The global pandemic this year brought a tidal wave of cyberattacks, aimed at capitalizing on the disarray among industries whose operations were fully dependent on digital overnight — and, in many cases, dependent on workers’ personal networks and devices.
The most common attack vector targeted the human chink in the armor. Phishing attacks — or social engineering attacks aimed at stealing valuable credential information, such as logins and payment details, hit record levels. Google reported more than 2 million phishing sites this year alone.
According to data presented by Atlas VPN, one-fifth (19.8%) of employees fall for phishing emails even if they have gone through security training. Those numbers are based on data collected during the global 2020 Gone Phishing Tournament organized by Terranova Security and Microsoft. During the tournament, employees from 98 countries worldwide participated in a phishing simulation where their cybersecurity awareness was tested.
Of those that clicked on phishing email links, more than two-thirds (67.5%) also entered their credentials, such as a password, on the phishing webpage. As such, more than one in 10 employees provided their credentials to phishers — for enterprises of any size, that’s a hugely worrying statistic.
The study showed that employee awareness isn’t increasing and, in fact, seems to be getting worse — the number of employees who clicked on a phishing link has increased by 77% going up from 11.2% in 2019 to 19.8% in 2020.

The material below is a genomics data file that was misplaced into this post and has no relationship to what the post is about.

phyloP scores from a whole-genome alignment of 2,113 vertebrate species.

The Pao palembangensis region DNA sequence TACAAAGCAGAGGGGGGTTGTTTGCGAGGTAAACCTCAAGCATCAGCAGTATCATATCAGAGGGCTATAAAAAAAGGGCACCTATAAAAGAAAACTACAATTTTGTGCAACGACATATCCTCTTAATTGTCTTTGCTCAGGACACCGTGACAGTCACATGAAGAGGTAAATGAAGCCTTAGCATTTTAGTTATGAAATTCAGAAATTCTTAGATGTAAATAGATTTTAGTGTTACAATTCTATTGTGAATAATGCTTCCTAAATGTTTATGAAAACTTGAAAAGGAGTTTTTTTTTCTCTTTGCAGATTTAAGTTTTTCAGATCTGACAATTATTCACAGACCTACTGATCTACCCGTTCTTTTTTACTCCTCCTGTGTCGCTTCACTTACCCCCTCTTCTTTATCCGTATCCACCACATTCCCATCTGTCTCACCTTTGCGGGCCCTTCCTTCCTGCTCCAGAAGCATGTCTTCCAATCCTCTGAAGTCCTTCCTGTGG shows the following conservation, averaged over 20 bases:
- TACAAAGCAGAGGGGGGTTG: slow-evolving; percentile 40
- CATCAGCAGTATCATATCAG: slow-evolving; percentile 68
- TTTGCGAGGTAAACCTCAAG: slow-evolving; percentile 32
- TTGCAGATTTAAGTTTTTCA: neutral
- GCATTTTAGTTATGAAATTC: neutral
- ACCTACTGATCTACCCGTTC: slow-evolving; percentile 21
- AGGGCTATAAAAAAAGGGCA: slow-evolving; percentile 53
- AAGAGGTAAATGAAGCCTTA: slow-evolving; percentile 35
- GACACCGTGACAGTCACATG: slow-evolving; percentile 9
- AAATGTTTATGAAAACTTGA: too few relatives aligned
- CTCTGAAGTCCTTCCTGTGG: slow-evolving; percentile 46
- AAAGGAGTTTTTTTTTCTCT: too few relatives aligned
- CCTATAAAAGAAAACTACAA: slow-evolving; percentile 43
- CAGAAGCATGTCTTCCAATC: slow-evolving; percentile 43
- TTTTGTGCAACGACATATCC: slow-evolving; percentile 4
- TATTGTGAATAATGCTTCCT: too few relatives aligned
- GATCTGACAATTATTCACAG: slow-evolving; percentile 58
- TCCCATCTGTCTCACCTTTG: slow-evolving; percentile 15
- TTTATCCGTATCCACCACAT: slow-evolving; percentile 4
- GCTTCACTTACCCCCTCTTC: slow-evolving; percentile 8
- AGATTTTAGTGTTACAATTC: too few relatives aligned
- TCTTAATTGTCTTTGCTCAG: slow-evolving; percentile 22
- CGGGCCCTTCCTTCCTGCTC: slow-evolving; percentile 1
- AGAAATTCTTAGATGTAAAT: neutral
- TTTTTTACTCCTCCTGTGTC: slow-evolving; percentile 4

When it came to actually handing over credentials, the rate increased a massive 644% year-on-year, from 1.8% in 2019 to 13.4% in 2020.
The results of the study are shocking and could urge employers to rethink the wider stance on future remote or hybrid working arrangements.
Nearly a third of all breaches in the past year involved phishing, according to the 2019 Verizon Data Breach Investigations Report. For cyber-espionage attacks, that number jumps to 78%. And while the hand-over of sensitive information is one goal of hackers, phishing campaigns are also used to get a victim to download malware onto their devices.
In these cases, there’s no limit to the potential damage an attack can cause to a business — as we have seen during 2020. Some of the largest ransomware attacks on organizations can be traced back to a simple, misinformed click of .zip file attachment.
The question is, why do we keep falling for phishing attacks?
#1 | Humans are still the weakest link
While awareness and training is improving, overall, organizations aren’t doing enough to protect their businesses. Even if we think we’d be able to spot a phishing scam, it only takes a quick lapse of judgment to fall for one. Phishing attacks are often carefully constructed to play on human psychology — for example, a false alert of suspicious activity on an account can cause such panic that the recipient may overlook tell-tale signs of a malicious email.
During the pandemic, various societal distractions and worries gave attackers no shortage of narratives to play with, from Netflix subscriptions ending to fake coronavirus health updates.
# 2 | Organizations aren’t doing enough